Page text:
1.  
QB  KC
Pass Att
577
Pass Yds
4733
Pass TD
41
Pass Int
15
YPA
8.2
Rush Att
53
Rush Yds
316
Rush TD
2
Rush Avg
6.0
Entering last season, the question in Kansas City was less about Mahomes' NFL aptitude than whether coach Andy Reid would truly open the offense or play it cautious with his first-year starter. Well, Reid went for broke, and the cannon-armed Mahomes made it pay off. He threw a league-high 80 passes longer than 20 yards, accounting for 13.8 percent of his attempts (most among QBs with at least 450 passes) and leading the league with 10 TDs on those throws. Mahomes also ranked second in YPA (8.8) and sixth in average target depth (9.2). Easily the MVP, he became the third QB in NFL history to pass for 5,000-plus yards and 50 touchdowns, his 8.6 TD percentage the highest since Aaron Rodgers in 2011 (9.0). Losing Kareem Hunt the last five games didn't hurt the offense much, but it could be a different story if Tyreek Hill - who at press time is banned indefinitely from all team activities because of off-field issues - doesn't return. Hill was Mahomes' favorite deep target last season, catching a league-high eight passes of 40-plus yards. Next up is the oft-injured Sammy Watkins and second-round pick Mecole Hardman. Both have questions, but both are fast enough (4.33 40 for Hardman) to stretch the field. The almost-uncoverable Travis Kelce is a constant, and the backfield is led by Damien Williams, who shined after Hunt exited, and free-agent addition Carlos Hyde. Regression is inevitable - Mahomes is not likely to outpace the No. 2 QB by 4.5 fantasy points per game again - but in Reid's offense it shouldn't be crippling, even with the likely loss of Hill.
2.  
QB  HOU
Pass Att
534
Pass Yds
4311
Pass TD
29
Pass Int
11
YPA
8.1
Rush Att
70
Rush Yds
488
Rush TD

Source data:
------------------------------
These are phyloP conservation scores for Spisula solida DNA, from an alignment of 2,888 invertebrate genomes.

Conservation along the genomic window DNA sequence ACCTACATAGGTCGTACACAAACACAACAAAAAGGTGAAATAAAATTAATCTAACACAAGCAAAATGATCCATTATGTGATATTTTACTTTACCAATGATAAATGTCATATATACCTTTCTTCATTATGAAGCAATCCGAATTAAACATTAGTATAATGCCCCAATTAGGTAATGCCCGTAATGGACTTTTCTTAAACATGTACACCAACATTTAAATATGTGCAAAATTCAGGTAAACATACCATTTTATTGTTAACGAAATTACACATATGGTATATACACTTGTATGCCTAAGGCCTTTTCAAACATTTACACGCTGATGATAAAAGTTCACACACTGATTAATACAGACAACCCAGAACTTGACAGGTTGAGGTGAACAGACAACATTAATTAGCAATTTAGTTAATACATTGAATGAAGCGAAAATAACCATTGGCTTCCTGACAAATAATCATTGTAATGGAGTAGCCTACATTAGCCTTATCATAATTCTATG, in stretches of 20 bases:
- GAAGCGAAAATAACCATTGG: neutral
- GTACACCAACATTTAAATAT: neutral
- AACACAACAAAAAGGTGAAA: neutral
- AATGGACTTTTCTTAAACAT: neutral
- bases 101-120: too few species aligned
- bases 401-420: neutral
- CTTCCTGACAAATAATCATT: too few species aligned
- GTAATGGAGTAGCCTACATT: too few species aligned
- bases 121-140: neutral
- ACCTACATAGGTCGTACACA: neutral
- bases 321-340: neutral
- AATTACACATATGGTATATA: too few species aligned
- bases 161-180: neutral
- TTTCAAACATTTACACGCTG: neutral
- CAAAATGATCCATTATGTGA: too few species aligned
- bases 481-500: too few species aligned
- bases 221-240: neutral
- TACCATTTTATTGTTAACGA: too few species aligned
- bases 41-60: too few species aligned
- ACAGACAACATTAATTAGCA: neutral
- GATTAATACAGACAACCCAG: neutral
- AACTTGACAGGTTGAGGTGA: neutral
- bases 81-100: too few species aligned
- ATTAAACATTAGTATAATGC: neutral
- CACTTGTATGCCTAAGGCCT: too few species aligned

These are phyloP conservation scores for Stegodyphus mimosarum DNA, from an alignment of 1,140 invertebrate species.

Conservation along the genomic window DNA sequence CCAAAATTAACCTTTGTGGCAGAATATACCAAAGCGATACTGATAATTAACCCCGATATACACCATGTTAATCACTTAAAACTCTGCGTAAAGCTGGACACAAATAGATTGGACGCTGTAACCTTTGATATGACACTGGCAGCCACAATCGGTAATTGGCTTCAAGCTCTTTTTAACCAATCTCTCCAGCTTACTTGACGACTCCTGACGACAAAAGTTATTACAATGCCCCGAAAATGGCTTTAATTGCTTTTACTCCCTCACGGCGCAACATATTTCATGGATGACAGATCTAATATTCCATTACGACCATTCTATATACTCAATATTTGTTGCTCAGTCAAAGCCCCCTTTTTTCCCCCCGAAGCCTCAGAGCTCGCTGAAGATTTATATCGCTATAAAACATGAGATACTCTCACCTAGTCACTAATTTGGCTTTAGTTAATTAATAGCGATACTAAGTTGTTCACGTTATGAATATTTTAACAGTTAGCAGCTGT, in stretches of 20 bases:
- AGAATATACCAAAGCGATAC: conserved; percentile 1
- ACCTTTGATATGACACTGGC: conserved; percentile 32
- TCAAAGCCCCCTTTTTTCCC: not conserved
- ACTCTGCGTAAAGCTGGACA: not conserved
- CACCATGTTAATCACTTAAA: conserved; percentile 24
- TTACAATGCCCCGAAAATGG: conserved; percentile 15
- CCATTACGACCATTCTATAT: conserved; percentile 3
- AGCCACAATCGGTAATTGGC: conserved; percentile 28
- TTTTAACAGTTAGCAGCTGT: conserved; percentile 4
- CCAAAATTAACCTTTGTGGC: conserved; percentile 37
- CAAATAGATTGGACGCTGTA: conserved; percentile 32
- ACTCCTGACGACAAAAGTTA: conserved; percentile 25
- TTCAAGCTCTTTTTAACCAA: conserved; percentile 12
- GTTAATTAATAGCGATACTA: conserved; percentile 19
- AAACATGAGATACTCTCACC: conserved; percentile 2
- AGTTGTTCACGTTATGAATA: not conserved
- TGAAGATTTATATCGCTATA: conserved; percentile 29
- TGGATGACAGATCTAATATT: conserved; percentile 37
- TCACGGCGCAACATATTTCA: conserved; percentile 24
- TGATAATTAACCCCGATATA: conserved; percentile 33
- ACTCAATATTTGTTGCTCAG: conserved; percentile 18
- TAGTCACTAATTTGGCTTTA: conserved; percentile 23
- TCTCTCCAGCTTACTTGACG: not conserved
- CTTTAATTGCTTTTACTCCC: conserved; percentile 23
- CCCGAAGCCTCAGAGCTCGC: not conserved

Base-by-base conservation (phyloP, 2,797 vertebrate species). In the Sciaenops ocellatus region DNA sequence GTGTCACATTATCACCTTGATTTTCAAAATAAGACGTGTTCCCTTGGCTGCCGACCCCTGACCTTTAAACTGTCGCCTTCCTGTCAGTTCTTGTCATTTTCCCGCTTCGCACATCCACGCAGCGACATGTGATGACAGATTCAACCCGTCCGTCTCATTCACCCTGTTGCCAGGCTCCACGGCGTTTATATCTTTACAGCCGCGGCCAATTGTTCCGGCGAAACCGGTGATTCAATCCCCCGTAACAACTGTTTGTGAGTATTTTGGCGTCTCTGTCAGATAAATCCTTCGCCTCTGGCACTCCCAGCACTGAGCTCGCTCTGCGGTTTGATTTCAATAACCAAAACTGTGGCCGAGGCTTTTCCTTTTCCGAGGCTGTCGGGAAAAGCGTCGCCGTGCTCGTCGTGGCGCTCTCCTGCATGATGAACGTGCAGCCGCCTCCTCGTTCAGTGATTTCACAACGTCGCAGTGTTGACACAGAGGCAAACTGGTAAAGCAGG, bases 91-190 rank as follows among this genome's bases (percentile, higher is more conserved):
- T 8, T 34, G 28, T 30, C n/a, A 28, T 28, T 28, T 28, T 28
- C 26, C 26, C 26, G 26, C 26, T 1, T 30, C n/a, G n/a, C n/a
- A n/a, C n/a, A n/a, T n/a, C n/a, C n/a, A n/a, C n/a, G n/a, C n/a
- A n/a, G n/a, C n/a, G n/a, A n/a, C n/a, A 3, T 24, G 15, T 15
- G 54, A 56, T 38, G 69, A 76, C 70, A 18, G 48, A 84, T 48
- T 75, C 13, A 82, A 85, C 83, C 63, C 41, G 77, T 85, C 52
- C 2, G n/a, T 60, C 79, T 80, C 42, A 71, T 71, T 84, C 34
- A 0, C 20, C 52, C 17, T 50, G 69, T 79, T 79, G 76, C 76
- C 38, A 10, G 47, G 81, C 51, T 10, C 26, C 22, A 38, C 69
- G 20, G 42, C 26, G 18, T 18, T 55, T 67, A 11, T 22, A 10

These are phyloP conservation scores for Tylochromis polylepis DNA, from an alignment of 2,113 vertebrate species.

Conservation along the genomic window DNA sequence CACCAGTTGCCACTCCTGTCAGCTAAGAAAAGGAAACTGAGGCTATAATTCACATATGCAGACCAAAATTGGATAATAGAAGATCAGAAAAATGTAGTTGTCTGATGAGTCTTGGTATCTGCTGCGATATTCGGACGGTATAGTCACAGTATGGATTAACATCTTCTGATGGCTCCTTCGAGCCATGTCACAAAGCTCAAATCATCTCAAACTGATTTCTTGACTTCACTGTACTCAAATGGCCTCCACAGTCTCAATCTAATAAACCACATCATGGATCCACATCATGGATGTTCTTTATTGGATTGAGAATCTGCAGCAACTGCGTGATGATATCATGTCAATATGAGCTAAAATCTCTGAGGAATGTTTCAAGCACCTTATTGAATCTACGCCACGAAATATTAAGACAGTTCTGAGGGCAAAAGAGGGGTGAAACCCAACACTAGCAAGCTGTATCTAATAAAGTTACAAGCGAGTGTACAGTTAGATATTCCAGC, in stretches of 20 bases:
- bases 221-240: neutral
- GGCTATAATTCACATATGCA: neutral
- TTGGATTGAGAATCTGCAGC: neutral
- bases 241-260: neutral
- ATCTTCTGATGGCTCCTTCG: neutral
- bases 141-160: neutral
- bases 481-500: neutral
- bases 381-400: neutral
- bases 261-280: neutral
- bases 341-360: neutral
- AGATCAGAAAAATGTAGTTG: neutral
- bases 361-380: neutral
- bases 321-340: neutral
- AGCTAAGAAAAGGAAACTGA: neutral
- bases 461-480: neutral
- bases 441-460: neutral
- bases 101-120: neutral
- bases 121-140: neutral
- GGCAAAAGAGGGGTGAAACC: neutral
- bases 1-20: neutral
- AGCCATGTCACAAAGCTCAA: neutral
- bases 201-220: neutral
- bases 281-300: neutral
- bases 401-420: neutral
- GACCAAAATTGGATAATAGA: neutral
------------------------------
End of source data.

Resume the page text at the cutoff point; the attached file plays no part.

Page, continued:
4
Rush Avg
7.0
A year removed from an ACL tear, Watson showed no ill effect last season, finishing top 7 in completion percentage (68.3), YPA (8.2) and passer rating (103.1). He kept running too, averaging 5.6 yards per carry and scoring five touchdowns, third among quarterbacks. A weak offensive line often forced him to run, but his league-high total of 62 sacks, the most for an NFL quarterback since 2006, was also partially because he held the ball too long. For all the sacks his playing style leads to, Watson also creates frequent long gains when he dodges pass rushers rather than throwing the ball away or settling for a dump-off - his 9.2-yard average depth of target ranked seventh, and his 10 touchdowns thrown from outside the pocket were second to only Patrick Mahomes (11). And that was all accomplished with a receiving corps that couldn't stay healthy - Will Fuller, Keke Coutee, Demaryius Thomas and Bruce Ellington each played no more than seven games. The Texans are optimistic Fuller and Coutee will be healthy for Week 1, and while it still looks bad on paper, perhaps the offensive line will benefit from the addition of left tackle Tytus Howard, the 23rd overall pick in the draft. If the 23-year-old Watson takes another step this season (his completion percentage jumped 6.5 points last year), without straying too far from his aggressive instincts, he could challenge for the top spot among fantasy quarterbacks.
3.  
QB  IND
Pass Att
611
Pass Yds
4699
Pass TD
35
Pass Int
13
YPA
7.7
Rush Att
30
Rush Yds
154
Rush TD
1
Rush Avg
5.1